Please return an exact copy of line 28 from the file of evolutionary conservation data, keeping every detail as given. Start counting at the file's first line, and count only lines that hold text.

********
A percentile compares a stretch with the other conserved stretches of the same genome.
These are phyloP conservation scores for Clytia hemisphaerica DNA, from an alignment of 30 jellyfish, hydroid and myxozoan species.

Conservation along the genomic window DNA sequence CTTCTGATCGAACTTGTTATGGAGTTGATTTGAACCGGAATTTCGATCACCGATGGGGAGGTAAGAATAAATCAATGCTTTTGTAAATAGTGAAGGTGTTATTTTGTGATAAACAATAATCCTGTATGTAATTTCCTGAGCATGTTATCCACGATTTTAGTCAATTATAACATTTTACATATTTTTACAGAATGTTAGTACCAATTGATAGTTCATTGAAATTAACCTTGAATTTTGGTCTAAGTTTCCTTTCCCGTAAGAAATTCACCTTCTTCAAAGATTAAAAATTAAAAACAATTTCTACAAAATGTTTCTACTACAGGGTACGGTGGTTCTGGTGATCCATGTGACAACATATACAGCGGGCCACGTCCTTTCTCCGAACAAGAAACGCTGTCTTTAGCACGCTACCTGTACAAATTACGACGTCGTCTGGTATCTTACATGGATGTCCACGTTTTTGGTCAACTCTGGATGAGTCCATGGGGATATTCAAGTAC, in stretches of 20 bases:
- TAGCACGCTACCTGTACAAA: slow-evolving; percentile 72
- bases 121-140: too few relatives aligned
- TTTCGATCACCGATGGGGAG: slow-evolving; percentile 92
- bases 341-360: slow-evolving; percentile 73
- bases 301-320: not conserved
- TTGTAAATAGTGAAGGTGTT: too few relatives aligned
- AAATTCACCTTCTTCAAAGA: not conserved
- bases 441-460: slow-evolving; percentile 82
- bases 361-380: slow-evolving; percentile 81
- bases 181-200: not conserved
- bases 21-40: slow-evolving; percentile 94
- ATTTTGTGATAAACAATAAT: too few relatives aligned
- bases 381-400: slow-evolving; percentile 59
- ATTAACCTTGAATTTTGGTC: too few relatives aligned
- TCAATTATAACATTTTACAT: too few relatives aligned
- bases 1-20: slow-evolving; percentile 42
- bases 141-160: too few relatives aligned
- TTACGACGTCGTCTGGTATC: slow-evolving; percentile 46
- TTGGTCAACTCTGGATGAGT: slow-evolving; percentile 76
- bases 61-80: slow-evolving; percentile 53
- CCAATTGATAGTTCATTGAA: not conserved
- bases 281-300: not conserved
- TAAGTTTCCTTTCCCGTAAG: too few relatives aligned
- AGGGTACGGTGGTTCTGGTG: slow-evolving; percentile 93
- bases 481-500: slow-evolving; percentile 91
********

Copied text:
- bases 481-500: slow-evolving; percentile 91